At the end of June, the Department of Commerce (DOC) issued its preliminary decision in their Fifth Administrative Review of the duties being applied in our case.  In that decision the DOC established a new tariff level of 86% on the antidumping (AD) side, and 20% in the countervailing duty (CVD) case for a combined tariff of 106%.  This is nearly double what was calculated last year.  This is especially impactful in circumstances where kits are being imported.  Because the extrusions are the only item taxed in a kit, or say, a curtain wall unit, the other elements of the kit may be subsidized by the Chinese enough to offset the extrusion tariff on the extrusions.  We have every confidence that the DOC will stick with these numbers when they announce their final determination late…

Fair Trade Update: Running the Table

We couldn’t be happier to announce that the AEC has won its 6000-series alloyed pallet and 5050 alloy scope clarification/circumvention cases against Zhongwang and others.  Just last week, the Department of Commerce (DOC) ruled that 5050 alloyed extrusions will be subject to our orders regardless of producer, exporter, or importer.  Read the full details about the decision here.

Furthermore, the deadline has passed for any appeals on last month’s decision from the DOC on the fake pallets from Zhongwang.  These decisions, which come on the heels of our successful Sunset Review earlier this year, are tantamount to "running the table" this year!

Even so, threats still exist.  We continue to hear reports of possible circumvention and transshipment of extrusions into the U.S. from Vietnam and Malaysia.  Additionally, the Trump Administration’s decision to order a 232 Investigation into the impact of aluminum imports on national security could lead to tariffs on imports of primar…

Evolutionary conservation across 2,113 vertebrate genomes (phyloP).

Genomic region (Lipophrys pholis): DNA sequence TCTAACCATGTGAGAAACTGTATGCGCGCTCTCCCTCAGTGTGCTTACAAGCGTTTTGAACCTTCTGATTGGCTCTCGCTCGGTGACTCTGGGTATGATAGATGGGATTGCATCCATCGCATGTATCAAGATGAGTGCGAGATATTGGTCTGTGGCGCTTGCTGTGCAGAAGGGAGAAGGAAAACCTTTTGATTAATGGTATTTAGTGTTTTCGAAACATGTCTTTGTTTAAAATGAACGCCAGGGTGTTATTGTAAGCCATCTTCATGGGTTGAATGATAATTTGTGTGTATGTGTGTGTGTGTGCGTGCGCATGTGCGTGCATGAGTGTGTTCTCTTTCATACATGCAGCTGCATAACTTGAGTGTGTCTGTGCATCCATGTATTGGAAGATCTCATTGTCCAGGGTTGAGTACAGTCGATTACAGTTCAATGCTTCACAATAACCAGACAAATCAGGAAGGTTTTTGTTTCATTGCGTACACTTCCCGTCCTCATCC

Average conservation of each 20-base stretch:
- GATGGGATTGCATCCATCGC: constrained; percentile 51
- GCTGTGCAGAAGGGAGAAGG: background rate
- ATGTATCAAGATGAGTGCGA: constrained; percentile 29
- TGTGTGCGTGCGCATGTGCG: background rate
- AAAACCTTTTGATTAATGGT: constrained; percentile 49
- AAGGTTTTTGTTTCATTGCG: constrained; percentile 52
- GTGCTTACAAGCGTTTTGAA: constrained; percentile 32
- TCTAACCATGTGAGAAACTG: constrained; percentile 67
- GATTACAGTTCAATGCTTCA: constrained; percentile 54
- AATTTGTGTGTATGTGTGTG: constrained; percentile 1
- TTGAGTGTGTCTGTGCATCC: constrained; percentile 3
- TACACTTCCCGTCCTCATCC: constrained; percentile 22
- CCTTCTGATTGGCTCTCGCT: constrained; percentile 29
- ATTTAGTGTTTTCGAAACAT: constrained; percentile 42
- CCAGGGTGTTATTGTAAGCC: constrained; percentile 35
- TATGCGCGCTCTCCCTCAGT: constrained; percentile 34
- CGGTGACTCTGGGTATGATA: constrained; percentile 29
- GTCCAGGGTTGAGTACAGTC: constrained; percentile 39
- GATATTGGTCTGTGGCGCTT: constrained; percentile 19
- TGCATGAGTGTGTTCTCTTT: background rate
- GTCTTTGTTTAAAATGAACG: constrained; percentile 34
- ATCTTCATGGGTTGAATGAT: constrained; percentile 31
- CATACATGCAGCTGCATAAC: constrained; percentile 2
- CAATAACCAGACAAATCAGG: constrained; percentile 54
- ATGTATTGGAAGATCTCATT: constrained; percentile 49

Aluminum in the Spotlight

On April 26, 2017, the Secretary of Commerce (“Secretary”) initiated an investigation to determine the effects of aluminum imports on national security under Section 232 of the Trade Expansion Act of 1962 (“Section 232”).  On April 27, President Trump signed a memorandum directing Secretary Ross to proceed expeditiously in conducting this investigation.  The President further directed that if the Secretary finds that aluminum is being imported into the United States in such quantities or under such circumstances to threaten U.S. national security, he must recommend actions and steps to “adjust” aluminum imports accordingly.  This has become the central point of discussion throughout the industry.  You can read more about it in my comments on the 232 Investigation this month in the June issue AEC's member newsletter essentiALs (you will need to log in as a member to view it). For now, let’s discuss our case and its latest developments.

With the Sunset Review clearly in our rear-vie…

Fair Trade Update: Opportunities and Risk

Over the last thirty days the AEC has begun to feel the impacts of the new administration.  Last month, the administration initiated a 232 Hearing into the domestic aluminum industry.  Just one week prior to that, Trump initiated a 232 Hearing into the domestic steel industry.  Both of these were requested by the United Steel Workers (USW).  (As you may recall, the USW led a short-lived effort to launch a 201 hearing about this time last year.)  You can read more about the 232 process and what it might mean to the AEC here (note: you must be signed in as a member to view the content).  The long and the short of it is that this is both an opportunity and a risk for our industry.  The AEC will be participating in the process as it is imperative that we make our voice heard.  In preparation of that task, we will need your help.  The 232 process grants the U.S. president a wide range of options to address negative trade issues upon U.S. industries based on national security issues.

Theref…